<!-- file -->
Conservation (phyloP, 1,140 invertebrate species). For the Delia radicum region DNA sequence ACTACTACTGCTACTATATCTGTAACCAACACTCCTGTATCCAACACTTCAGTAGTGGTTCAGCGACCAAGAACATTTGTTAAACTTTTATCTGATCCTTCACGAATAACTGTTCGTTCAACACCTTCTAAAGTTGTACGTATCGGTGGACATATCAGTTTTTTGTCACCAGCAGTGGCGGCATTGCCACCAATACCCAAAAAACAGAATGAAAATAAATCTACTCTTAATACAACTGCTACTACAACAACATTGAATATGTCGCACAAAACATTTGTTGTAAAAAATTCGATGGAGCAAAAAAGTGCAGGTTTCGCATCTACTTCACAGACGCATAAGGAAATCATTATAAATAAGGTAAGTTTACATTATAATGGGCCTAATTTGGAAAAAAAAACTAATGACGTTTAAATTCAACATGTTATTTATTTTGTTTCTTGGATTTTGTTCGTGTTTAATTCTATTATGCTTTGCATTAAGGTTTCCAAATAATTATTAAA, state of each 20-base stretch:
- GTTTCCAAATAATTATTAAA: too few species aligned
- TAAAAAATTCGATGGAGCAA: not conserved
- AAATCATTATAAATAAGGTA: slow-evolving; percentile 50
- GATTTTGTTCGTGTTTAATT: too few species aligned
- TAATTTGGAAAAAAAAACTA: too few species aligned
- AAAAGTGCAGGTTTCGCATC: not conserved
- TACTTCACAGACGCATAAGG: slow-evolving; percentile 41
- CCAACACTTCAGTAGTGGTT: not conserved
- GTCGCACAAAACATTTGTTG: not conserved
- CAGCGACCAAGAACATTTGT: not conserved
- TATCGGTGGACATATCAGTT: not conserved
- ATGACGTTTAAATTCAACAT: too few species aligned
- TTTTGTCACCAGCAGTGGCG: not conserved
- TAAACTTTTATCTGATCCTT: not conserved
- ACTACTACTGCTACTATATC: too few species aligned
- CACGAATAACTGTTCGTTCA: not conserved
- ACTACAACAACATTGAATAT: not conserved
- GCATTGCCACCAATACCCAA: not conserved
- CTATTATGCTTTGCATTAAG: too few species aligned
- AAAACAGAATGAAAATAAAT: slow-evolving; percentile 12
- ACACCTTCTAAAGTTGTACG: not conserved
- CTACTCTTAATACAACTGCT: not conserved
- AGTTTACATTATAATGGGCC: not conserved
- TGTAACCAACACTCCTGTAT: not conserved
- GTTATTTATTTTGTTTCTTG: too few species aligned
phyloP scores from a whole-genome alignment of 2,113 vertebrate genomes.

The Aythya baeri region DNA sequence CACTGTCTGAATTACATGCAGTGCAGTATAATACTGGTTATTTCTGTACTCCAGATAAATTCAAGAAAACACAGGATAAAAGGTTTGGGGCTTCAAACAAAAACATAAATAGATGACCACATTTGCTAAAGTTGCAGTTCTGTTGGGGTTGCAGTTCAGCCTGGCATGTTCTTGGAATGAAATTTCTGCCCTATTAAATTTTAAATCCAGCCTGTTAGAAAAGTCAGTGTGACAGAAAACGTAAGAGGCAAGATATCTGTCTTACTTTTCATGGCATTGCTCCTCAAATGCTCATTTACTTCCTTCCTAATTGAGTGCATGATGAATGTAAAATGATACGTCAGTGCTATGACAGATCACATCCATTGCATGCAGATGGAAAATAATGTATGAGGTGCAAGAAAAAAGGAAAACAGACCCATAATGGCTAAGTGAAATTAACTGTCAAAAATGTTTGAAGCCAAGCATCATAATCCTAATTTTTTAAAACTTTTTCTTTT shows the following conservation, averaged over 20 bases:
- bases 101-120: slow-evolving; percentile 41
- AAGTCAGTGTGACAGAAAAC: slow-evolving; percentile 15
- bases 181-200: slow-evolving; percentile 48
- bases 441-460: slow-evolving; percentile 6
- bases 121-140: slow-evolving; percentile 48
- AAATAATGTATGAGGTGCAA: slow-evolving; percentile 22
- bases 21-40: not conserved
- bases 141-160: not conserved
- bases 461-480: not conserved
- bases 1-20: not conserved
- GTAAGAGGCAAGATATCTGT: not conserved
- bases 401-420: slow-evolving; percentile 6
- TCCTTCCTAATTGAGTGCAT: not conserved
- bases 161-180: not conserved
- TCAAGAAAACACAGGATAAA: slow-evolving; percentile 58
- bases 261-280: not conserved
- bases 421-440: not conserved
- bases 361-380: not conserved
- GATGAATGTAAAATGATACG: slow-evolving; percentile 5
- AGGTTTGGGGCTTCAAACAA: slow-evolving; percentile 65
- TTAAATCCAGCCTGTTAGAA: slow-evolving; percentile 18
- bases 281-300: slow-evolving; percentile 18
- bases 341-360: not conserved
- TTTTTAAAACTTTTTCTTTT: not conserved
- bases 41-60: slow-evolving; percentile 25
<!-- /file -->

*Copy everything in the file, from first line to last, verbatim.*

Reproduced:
Conservation (phyloP, 1,140 invertebrate species). For the Delia radicum region DNA sequence ACTACTACTGCTACTATATCTGTAACCAACACTCCTGTATCCAACACTTCAGTAGTGGTTCAGCGACCAAGAACATTTGTTAAACTTTTATCTGATCCTTCACGAATAACTGTTCGTTCAACACCTTCTAAAGTTGTACGTATCGGTGGACATATCAGTTTTTTGTCACCAGCAGTGGCGGCATTGCCACCAATACCCAAAAAACAGAATGAAAATAAATCTACTCTTAATACAACTGCTACTACAACAACATTGAATATGTCGCACAAAACATTTGTTGTAAAAAATTCGATGGAGCAAAAAAGTGCAGGTTTCGCATCTACTTCACAGACGCATAAGGAAATCATTATAAATAAGGTAAGTTTACATTATAATGGGCCTAATTTGGAAAAAAAAACTAATGACGTTTAAATTCAACATGTTATTTATTTTGTTTCTTGGATTTTGTTCGTGTTTAATTCTATTATGCTTTGCATTAAGGTTTCCAAATAATTATTAAA, state of each 20-base stretch:
- GTTTCCAAATAATTATTAAA: too few species aligned
- TAAAAAATTCGATGGAGCAA: not conserved
- AAATCATTATAAATAAGGTA: slow-evolving; percentile 50
- GATTTTGTTCGTGTTTAATT: too few species aligned
- TAATTTGGAAAAAAAAACTA: too few species aligned
- AAAAGTGCAGGTTTCGCATC: not conserved
- TACTTCACAGACGCATAAGG: slow-evolving; percentile 41
- CCAACACTTCAGTAGTGGTT: not conserved
- GTCGCACAAAACATTTGTTG: not conserved
- CAGCGACCAAGAACATTTGT: not conserved
- TATCGGTGGACATATCAGTT: not conserved
- ATGACGTTTAAATTCAACAT: too few species aligned
- TTTTGTCACCAGCAGTGGCG: not conserved
- TAAACTTTTATCTGATCCTT: not conserved
- ACTACTACTGCTACTATATC: too few species aligned
- CACGAATAACTGTTCGTTCA: not conserved
- ACTACAACAACATTGAATAT: not conserved
- GCATTGCCACCAATACCCAA: not conserved
- CTATTATGCTTTGCATTAAG: too few species aligned
- AAAACAGAATGAAAATAAAT: slow-evolving; percentile 12
- ACACCTTCTAAAGTTGTACG: not conserved
- CTACTCTTAATACAACTGCT: not conserved
- AGTTTACATTATAATGGGCC: not conserved
- TGTAACCAACACTCCTGTAT: not conserved
- GTTATTTATTTTGTTTCTTG: too few species aligned
phyloP scores from a whole-genome alignment of 2,113 vertebrate genomes.

The Aythya baeri region DNA sequence CACTGTCTGAATTACATGCAGTGCAGTATAATACTGGTTATTTCTGTACTCCAGATAAATTCAAGAAAACACAGGATAAAAGGTTTGGGGCTTCAAACAAAAACATAAATAGATGACCACATTTGCTAAAGTTGCAGTTCTGTTGGGGTTGCAGTTCAGCCTGGCATGTTCTTGGAATGAAATTTCTGCCCTATTAAATTTTAAATCCAGCCTGTTAGAAAAGTCAGTGTGACAGAAAACGTAAGAGGCAAGATATCTGTCTTACTTTTCATGGCATTGCTCCTCAAATGCTCATTTACTTCCTTCCTAATTGAGTGCATGATGAATGTAAAATGATACGTCAGTGCTATGACAGATCACATCCATTGCATGCAGATGGAAAATAATGTATGAGGTGCAAGAAAAAAGGAAAACAGACCCATAATGGCTAAGTGAAATTAACTGTCAAAAATGTTTGAAGCCAAGCATCATAATCCTAATTTTTTAAAACTTTTTCTTTT shows the following conservation, averaged over 20 bases:
- bases 101-120: slow-evolving; percentile 41
- AAGTCAGTGTGACAGAAAAC: slow-evolving; percentile 15
- bases 181-200: slow-evolving; percentile 48
- bases 441-460: slow-evolving; percentile 6
- bases 121-140: slow-evolving; percentile 48
- AAATAATGTATGAGGTGCAA: slow-evolving; percentile 22
- bases 21-40: not conserved
- bases 141-160: not conserved
- bases 461-480: not conserved
- bases 1-20: not conserved
- GTAAGAGGCAAGATATCTGT: not conserved
- bases 401-420: slow-evolving; percentile 6
- TCCTTCCTAATTGAGTGCAT: not conserved
- bases 161-180: not conserved
- TCAAGAAAACACAGGATAAA: slow-evolving; percentile 58
- bases 261-280: not conserved
- bases 421-440: not conserved
- bases 361-380: not conserved
- GATGAATGTAAAATGATACG: slow-evolving; percentile 5
- AGGTTTGGGGCTTCAAACAA: slow-evolving; percentile 65
- TTAAATCCAGCCTGTTAGAA: slow-evolving; percentile 18
- bases 281-300: slow-evolving; percentile 18
- bases 341-360: not conserved
- TTTTTAAAACTTTTTCTTTT: not conserved
- bases 41-60: slow-evolving; percentile 25